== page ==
Words of Spirituality
A condition of watchfulness and lucidity against all of the inclinations of the human mind that tend to debase it

The Christian tradition has defined prosoché, ‘attention,’ as an attitude of ‘concentration,’ an inner ‘stretching toward,’ a ‘focusing of the mind.’ The Greek word has a dynamic connotation, as do the Latin attentio and attendere, which tells us that someone who is attentive is someone who ‘reaches’ toward something. Attention is not the activity of a particular human faculty as much as a movement of the entire person, body and spirit. Once have we discovered the meaning, center and goal of our existence, attention becomes the unification of our actions in the light of that goal, our profound dedication to that center. Growing in attention means growing in personal unification. Asian forms of ascetic discipline and meditation are profoundly familiar with attention: in Buddhism, it is through attention that one reaches a penetrating vision of reality, a way of seeing that the desert fathers and the Christian tradition have called diorasis (seeing in depth, beyond appearances and exteriors). In Christianity, prosoché derives from the Jewish teaching called kawwanah, which indicates inner attention and vigilance of the heart and senses in one’s relationship with God, attachment of one’s entire being to the words of prayer and Scripture, and most importantly, attachment to the presence of God reached through these words.

This is why attention, in the Christian tradition, is requested in particular during the celebration of the liturgy (opus Dei) and during personal reading of the Bible (lectio divina). But attention is a reality whose meaning is infinitely deeper. It is a lucid ‘presence to oneself’ that becomes discernment of the presence of God in the human person. Basil, commenting on the Bible verse “Be on your guard” (Deuteronomy 15:9), writes, “Pay attention to yourself if you want to pay attention to God.” This attention to ourselves means resisting the thoughts that dis-tract us by drawing us away from our center, and it becomes a way of guarding the heart: “Attention is the silence of the heart uninterrupted by thoughts” (Hesychius of Batos). There is an aspect of struggle inherent in attention that involves keeping watch over the thoughts that appear in the heart, recognizing their nature and origin, destroying those that are harmful, and resisting the suggestion of a harmful thought before it becomes dialogue (inner conversation with the thought) and results in action, or consumption of sin. Through this process, attention purifies the heart and becomes prayer. The Greek fathers took advantage of the similarity between the words prosoché (attention) and proseuché (prayer) to demonstrate how closely the two realities are related to each other. “Attention that seeks prayer will find it, because prayer follows attention, and it is to the latter that we should apply ourselves” (Evagrius Ponticus); “Total attention is an aspect of continuous prayer” (Hesychius of Batos).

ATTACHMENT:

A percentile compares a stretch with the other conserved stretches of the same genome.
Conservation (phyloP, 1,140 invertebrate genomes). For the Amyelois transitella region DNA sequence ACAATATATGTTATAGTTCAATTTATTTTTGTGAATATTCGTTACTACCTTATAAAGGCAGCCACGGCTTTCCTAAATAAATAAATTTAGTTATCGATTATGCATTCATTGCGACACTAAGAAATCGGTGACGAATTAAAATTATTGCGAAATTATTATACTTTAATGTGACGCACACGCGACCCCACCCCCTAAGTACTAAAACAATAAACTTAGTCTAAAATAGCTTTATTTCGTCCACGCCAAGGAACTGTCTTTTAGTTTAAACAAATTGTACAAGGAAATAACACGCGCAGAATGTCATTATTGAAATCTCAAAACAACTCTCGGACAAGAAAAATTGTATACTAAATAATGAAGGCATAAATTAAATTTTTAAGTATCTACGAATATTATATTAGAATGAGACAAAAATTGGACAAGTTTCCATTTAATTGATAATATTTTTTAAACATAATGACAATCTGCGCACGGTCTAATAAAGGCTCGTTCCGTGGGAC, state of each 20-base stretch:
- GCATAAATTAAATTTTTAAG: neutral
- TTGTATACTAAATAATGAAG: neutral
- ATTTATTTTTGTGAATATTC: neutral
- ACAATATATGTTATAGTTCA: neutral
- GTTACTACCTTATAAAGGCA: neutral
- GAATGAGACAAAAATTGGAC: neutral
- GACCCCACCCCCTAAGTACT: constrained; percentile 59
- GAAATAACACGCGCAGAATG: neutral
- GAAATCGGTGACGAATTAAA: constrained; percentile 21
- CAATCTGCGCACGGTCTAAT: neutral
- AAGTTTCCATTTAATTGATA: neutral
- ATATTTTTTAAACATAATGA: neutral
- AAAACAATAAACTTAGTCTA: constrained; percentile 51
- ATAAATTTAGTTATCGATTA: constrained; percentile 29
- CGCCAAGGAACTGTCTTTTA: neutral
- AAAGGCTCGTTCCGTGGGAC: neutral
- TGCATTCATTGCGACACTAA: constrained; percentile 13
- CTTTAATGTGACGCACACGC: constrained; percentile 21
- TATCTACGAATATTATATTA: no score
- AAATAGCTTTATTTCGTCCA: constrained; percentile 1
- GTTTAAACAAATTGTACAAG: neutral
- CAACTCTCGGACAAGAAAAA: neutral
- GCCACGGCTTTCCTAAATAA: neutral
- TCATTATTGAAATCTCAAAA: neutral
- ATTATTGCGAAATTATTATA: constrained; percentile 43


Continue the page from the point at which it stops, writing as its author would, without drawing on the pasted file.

Closer to our era, Simone Weil, rephrasing Malebranche, has also spoken of attention in terms of prayer: “Attention, at its highest degree, is the same thing as prayer. It implies faith and love. Attention that is absolutely pure is prayer.” Such a condition of watchfulness and lucidity goes against all of the inclinations of the human mind that tend to debase it, such as laziness, drowsiness, negligence, superficiality, scattering of one’s thoughts, and divertissement (dis-traction). Because of the constant struggle it requires, attention is extremely difficult and costs us a great deal. Simone Weil continues, “There is something in our soul that shrinks from true attention much more violently than the body draws back from physical strain.” Through attention, our ‘I’ is simplified and reduced to the essential: it ‘falls’ and is drawn into the ‘object’ of our desire. We realize, through our attention, that what makes us truly live is that upon which we focus our desire, longing, and love. Attention makes present the one who is longed for and desired. These words of St. Paul clarify what all of this means in Christian terms: “It is no longer I who live, but Christ who lives in me, and the life I now live in the flesh I live by faith in the Son of God who loved me and gave himself for me” (Galatians 2:20).

From: ENZO BIANCHI, Words of Spirituality,
Society for Promoting Christian Knowledge, London 2002